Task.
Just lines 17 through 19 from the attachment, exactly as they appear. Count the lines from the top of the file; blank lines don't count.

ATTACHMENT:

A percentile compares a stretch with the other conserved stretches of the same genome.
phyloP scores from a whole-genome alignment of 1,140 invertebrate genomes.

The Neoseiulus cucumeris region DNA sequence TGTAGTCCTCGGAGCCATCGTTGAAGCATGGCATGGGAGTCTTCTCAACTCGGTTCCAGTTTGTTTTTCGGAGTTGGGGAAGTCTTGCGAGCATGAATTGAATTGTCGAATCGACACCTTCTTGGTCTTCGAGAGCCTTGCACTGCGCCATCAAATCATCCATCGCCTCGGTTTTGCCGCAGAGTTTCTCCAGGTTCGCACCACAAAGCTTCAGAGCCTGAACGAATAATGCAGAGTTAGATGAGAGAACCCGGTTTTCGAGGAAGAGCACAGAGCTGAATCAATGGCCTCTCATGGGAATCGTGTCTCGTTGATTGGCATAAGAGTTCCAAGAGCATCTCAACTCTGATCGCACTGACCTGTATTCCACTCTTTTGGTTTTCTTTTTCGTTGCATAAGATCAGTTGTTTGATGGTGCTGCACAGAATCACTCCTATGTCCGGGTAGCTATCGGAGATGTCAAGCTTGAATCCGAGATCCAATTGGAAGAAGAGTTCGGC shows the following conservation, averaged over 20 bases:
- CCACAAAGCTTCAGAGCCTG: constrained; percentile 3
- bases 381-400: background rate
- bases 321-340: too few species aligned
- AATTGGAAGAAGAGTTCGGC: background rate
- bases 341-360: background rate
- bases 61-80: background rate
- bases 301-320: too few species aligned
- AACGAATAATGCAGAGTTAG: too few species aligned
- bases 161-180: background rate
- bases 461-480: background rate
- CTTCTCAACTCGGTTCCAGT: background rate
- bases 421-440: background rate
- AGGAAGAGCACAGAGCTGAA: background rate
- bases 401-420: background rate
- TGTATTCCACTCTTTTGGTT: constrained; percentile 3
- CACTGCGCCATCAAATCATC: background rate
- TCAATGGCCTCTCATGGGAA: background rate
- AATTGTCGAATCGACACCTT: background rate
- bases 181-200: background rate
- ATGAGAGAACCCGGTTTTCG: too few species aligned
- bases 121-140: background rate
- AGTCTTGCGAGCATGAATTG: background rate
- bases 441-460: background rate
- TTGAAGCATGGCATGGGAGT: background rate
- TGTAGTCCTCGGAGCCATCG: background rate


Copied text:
- bases 401-420: background rate
- TGTATTCCACTCTTTTGGTT: constrained; percentile 3
- CACTGCGCCATCAAATCATC: background rate